Dr. Jay Pruthi (Guest):  Thank you for inviting me to the show. Heartburn or GERD is gastroesophageal reflux disease it’s also called “acid reflux”.  When we eat food it goes from the mouth and the esophagus – that’s the food pipe – then, it goes into the stomach. Normally, the stomach has acid. When that acid, or any other contents from the stomach, back up in the esophagus, then we call it “acid reflux disease”. When the acid backs up, it gives the burning sensation in the esophagus and patients come and report that they have heartburn.

Melanie: Sometimes we don’t necessarily feel that heartburn, Dr. Pruthi. Can GERD, or gastroesophageal reflux, disease also be silent?

Dr. Pruthi:  Yes, it could be. Most common symptoms of acid reflux disease are heartburn but some patients may not have heartburn. They may just have chest pain or trouble swallowing or may have raspy voice or sore throat or unexplained cough and some of them may not have any heartburn symptoms. They may just have the esophageal symptoms that we just described.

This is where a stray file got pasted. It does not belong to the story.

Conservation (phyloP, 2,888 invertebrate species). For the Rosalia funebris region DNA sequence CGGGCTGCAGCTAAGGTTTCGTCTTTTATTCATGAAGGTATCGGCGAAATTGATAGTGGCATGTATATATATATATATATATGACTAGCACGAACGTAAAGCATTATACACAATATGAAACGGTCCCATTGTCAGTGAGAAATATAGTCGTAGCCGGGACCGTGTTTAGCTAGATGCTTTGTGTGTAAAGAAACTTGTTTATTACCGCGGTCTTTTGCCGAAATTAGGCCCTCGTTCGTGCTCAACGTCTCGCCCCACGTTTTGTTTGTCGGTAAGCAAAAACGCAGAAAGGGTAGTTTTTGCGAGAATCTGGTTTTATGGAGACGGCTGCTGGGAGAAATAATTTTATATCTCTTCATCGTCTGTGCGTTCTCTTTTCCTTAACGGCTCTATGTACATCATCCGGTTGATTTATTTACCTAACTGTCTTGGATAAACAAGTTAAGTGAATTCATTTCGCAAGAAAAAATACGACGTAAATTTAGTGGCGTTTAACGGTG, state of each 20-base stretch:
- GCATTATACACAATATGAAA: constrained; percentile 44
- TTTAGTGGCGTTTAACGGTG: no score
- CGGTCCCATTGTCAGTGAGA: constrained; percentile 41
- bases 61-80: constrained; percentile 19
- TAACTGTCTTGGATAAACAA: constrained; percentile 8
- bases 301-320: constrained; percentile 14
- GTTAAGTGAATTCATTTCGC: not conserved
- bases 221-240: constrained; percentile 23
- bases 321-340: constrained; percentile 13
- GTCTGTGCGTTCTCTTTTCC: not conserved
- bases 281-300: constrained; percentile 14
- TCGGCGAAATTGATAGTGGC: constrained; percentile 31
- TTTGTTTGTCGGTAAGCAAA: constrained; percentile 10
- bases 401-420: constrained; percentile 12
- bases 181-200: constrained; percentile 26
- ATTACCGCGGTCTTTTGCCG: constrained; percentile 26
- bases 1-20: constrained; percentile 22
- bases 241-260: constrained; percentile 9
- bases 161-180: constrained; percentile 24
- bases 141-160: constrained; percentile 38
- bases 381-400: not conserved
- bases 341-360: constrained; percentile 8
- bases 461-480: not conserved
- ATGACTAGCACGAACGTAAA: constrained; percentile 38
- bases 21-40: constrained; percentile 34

Melanie: Are there certain risk factors that would contribute and make someone predisposed to suffering from acid reflux?

Dr. Pruthi:  Yes, the risk factors for acid reflux are obesity – people who are overweight; smoking, these are the risk factors and eating certain fatty, fried foods which release pressure in the esophageal sphincter and the acid backs up. These are the risk factors for acid reflux disease.